## Understanding Aromaticity based on Molecular Orbital Theory Interestingly, once you understand the relative energies of linear pi-molecular orbitals the concept of “aromaticity” becomes alot simpler to understand. For example, cyclizing the frontier molecular orbitals (FMO) of butadiene gives you the anti-aromatic orbitals of cyclobutadiene. The “geometric arrangment” of these aromatic orbitals is a result of alternating stabilization (in green) or destabilization (in red) due to symmetry match or mismatch, respectively.1

## The Energies of Linear Frontier Molecular Orbitals The Woodward Hoffman rules are some of the most useful rules in organic chemistry. Unfortunately, because these rules are symmetry-based, they mostly ignore the relative energies of the molecular orbitals they consider. Luckily, Huckel theory (on which the Wood-ward Hoffman rules were based) gives as simple, geometric handle on the energies of these orbitals. Understanding these energies is critical for (1) rationalizing non-pericyclic reactivity trends and (2) answering the question: What exactly is aromaticity?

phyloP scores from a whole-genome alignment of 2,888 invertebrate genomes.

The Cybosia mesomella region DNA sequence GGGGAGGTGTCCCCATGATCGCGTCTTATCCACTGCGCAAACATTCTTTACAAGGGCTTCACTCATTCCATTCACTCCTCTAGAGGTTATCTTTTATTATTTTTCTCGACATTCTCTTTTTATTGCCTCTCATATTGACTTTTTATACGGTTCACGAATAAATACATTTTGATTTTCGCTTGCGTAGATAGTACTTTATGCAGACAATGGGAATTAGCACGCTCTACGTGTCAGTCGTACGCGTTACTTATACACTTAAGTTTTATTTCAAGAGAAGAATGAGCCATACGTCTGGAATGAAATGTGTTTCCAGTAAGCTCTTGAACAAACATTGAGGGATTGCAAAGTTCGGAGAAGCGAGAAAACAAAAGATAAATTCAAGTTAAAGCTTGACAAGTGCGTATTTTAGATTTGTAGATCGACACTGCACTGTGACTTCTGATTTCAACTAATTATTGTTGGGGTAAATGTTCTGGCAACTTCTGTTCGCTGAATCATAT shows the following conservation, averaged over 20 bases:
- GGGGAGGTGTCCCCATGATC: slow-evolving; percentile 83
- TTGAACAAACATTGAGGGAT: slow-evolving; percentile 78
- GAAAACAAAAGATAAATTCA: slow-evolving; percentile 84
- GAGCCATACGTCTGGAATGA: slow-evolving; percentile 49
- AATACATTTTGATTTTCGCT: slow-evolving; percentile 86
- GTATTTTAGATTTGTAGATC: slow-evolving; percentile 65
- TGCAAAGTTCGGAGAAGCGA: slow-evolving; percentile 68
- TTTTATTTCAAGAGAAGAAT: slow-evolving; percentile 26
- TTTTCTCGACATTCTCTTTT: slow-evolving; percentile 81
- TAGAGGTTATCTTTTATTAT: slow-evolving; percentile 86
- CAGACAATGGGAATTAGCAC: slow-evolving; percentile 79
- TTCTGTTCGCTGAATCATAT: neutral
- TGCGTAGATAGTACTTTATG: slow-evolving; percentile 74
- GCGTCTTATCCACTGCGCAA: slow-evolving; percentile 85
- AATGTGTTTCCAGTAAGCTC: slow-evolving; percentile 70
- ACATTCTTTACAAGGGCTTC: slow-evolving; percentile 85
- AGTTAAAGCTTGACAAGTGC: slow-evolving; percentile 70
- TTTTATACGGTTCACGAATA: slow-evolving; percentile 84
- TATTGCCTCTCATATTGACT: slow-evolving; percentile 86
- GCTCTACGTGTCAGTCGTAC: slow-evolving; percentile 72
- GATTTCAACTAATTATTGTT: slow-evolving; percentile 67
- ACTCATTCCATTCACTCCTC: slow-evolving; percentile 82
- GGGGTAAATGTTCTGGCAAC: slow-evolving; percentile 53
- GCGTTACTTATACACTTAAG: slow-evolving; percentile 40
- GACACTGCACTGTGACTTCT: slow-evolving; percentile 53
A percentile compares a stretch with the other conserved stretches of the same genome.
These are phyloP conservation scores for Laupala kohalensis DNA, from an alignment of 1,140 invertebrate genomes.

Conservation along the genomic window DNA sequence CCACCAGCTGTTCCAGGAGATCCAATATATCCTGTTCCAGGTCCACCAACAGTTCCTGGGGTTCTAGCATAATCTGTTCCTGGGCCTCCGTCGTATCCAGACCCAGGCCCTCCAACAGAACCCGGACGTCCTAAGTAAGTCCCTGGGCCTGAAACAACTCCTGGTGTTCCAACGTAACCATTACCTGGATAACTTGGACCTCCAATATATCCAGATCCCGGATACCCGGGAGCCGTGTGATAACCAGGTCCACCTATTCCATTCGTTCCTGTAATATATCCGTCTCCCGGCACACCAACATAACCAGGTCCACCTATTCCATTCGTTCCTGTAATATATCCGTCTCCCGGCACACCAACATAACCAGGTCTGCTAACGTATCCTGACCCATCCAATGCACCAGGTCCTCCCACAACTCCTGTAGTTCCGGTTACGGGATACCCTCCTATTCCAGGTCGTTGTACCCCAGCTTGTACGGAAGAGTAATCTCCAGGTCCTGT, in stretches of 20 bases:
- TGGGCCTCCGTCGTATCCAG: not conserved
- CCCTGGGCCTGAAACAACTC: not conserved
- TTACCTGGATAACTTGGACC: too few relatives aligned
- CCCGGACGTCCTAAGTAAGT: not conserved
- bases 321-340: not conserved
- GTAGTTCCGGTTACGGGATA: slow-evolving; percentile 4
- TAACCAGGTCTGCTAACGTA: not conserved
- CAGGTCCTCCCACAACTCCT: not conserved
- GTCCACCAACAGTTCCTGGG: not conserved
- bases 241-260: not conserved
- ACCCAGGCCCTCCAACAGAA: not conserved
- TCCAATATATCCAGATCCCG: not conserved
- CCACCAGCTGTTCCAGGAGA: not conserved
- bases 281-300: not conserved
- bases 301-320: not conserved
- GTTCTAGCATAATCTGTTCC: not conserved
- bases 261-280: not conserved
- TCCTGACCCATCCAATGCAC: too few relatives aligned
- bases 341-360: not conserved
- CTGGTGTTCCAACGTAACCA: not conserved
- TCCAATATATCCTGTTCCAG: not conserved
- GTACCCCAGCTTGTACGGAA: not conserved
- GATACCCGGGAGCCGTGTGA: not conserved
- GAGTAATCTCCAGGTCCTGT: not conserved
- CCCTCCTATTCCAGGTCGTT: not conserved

## Estimating Metabolite Concentrations at Steady State In a follow up to our post on sequential biochemical pathways, we next wanted to present an method to approximate the concentration of a metabolic intermediate in a biosynthetic pathway. In general, under steady state conditions, the steady state concentration of a metabolite can be estimated from the ratio of the Vmax for the upstream rate-determining enzyme over the rate of decay of that metabolite. A more complete equation is detailed below and further discussed in our post on Estimating Protein/Metabolite Levels from RNAseq data.